Shri Khurana further contended that the picture 'Balika Badhu' was wholly based on a successful Bengali picture and primarily had the local background of Bengal and that the experience showed that in the South pictures with specific local background did not demand any box office ; that this picture being what could be called remake in Hindi, could not have what the South Indian box office required, viz., 'the Masala'. On hearing these arguments, the Commissioner (Appeals) found that in some appeals in the case of producers, distributors and other film personalities and on the basis of the little general knowledge he had got, he saw merit in Mr. Khurana's submission. In meeting the other arguments of Shri Khurana, he observed as under : 10. Now bearing in mind the earlier instructions of the Board on the question of amortisation of films, the leading case of the Madras High Court, v/z., Gemini Pictures and the two clauses of Sub-rule (9), in my understanding, what follows is that Rule 9A is not a rigid rule incapable of any inflexibility but that the rule admits of a consideration of events after the accounting year as also the events of the accounting year whereby the actuals show a credit variation from the norm prescribed in col. 2 of Table A. In that understanding I find that in the present case it is necessary to depart from the rigid application of the rule as initially made by the ITO and confirmed by the IAC. In my understanding the circumstances demand that the closing stock value that can properly speaking be adopted is as claimed by the assessee, i.e., to say Rs, nil as against Rs. 97,579 adopted by the ITO. For the reasons given, I hold that the ITO was not justified in making the addition of Rs. 97,579. Accordingly, I do not consider it necessary to refer to Mr.

Khurana's alternate submission that in any event the ITO was not justified in bifurcating territory 'K' which includes the whole of the states of Karala, Tamil Nadu and Union territories of Pondicherry, Laksha Dweep.

Shri Khurana reiterated the same stand which he took before the Commissioner (Appeals) and reliance is placed on the decision of the Commissioner (Appeals) as well as the paper book containing pages 1 to On the other hand, Shri Chawla, contends that in the case of the assessee Rule 9A(6)(b) of the Income-tax Rules, 1962, is applicable to the facts and circumstances of the case of the assessee ; that the order of the Commissioner (Appeals) on the issue is not an order as what he has stated in his order is merely his understanding, which is his personal knowledge or information ; that in accepting the contention of Shri Khurana that the picture Balika Badhu was wholly based on a successful Bengali version and primarily had the local background of Bengal ; and that experience showed that in the South pictures with specifically local background did not command any box office and that the picture being what could be called 'remake' in Hindi could not have what the South Indian box office required with the Masala, has acted contrary to the facts since the same is an original picture as is evident from the certificate of Central Board of Film Censors. Moreover, this contention is accepted by the Commissioner (Appeals) on the basis of the little general knowledge that he got, which further shows that the acceptance of the contention is not substantiated by any relevant reasons. Similarly, he hits the conclusion of the Commissioner (Appeals) stating that the conclusion arrived at is not on the basis of relevant reasons substantiated from the record ; rather the same is based upon the understanding or personal knowledge of the Commissioner (Appeals) and as such, his order is no order on the issue in the eyes of law. He relies upon the order of the ITO as well as on Rule 9A(6)(6) of the Rules.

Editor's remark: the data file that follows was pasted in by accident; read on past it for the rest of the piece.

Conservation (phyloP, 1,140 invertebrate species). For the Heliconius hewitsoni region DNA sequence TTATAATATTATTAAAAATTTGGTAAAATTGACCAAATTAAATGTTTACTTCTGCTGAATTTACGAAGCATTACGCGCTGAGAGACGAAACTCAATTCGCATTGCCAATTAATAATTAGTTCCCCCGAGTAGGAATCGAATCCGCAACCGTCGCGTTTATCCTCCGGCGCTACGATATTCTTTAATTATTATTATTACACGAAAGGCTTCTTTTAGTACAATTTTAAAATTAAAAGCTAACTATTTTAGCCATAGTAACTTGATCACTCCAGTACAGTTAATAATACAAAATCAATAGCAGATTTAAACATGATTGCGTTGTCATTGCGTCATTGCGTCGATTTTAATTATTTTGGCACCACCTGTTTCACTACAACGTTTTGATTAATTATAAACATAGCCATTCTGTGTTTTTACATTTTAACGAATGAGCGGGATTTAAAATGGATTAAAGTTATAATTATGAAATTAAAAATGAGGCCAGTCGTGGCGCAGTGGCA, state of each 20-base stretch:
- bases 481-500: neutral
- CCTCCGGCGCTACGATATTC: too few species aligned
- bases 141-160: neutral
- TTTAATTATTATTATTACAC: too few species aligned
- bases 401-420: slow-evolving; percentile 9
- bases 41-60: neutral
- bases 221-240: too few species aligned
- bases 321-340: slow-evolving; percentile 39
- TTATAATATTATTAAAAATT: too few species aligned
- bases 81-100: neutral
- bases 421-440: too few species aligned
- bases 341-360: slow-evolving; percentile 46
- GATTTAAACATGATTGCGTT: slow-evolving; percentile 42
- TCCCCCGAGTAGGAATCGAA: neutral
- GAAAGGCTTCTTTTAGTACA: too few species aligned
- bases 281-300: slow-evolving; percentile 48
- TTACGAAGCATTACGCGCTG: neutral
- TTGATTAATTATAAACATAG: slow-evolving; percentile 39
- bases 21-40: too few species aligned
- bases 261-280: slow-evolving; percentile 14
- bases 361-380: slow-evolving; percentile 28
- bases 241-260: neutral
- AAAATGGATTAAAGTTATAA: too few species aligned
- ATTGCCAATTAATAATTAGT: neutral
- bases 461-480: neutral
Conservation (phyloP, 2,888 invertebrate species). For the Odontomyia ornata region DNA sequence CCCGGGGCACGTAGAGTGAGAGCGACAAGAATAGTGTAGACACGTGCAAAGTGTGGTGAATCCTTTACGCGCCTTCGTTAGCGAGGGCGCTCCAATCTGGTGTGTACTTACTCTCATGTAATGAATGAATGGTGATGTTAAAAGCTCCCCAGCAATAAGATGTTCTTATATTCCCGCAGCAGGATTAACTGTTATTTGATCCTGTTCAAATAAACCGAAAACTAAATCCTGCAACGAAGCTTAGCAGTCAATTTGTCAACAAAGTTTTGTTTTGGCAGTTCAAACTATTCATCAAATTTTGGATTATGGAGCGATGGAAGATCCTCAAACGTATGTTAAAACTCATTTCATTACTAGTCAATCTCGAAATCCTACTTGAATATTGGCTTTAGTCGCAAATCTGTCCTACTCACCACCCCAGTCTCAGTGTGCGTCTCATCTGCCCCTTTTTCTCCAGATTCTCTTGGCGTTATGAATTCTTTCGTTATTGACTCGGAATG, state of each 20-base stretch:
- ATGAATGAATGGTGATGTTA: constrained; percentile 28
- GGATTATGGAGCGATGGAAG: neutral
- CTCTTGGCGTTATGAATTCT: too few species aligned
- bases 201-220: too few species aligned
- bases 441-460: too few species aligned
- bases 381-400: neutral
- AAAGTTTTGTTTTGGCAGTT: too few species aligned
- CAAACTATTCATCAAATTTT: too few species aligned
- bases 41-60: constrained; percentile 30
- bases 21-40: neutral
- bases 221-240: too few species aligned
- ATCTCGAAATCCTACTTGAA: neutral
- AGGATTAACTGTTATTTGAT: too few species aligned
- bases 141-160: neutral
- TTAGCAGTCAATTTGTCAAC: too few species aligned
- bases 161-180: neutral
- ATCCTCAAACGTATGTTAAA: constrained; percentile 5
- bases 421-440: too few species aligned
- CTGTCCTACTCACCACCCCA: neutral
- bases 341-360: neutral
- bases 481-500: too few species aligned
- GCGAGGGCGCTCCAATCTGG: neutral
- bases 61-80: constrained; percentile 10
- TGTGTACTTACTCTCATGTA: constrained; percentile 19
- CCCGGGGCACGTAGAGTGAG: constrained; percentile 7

4. We have heard the rival contentions and gone through the record before us.

The issue for determination before us is that whether the case of the assessee falls under Rule 9A(6)(b) or under Rule 9A(9)(a) or (c) ; because both the parties admit that the issue involved is to be determined according to Rule 9A of the Rules.

9A. (6) Where a feature film not being a regional language feature film is certified for release by the Board of Film Censors in any previous year and in such previous year, the film producer- (b) sells the rights of exhibition of the film in respect of some of the territories specified in the said Table ; the cost of production of the film to be allowed as a deduction in computing the profits and gains of such previous year shall be an appropriate fraction of the entire cost of production of the film ; and the balance, if any, shall be carried forward to the next following previous year and allowed as a deduction in that year.

Explanation : For the purposes of this sub-rule 'appropriate fraction' means the fraction the numerator of which is the sum or, as the case may be, the aggregate of the sums, specified in column (2) of the said Table against the territory or territories specified in column (1) thereof in which the film producer has himself exhibited the feature film on a commercial basis, or in respect of which the film producer has sold the rights of exhibition of the feature film, or in which the feature film has been so exhibited and in respect of which the rights of exhibition have been sold during the previous year and the denominator of which is one hundred.

It is an admitted position (1) that the film Balika Badhu is a feature film not being (regional language film) ; (2) secondly, it is certified for release by the Board of Film Censors in the previous year, relevant for this assessment year ; and (3) in the previous year the assessee sells rights of exhibition of the films, in respect of some of the territories specified in the said Table.

Thus, when this is so, then the cost of production of the film to be allowed as a deduction in computing the profits and gains of such previous year shall be an appropriate fraction of the entire cost of production of the film ; and the balance, if any, shall be carried forward to the next following previous year and allowed as a deduction in that year.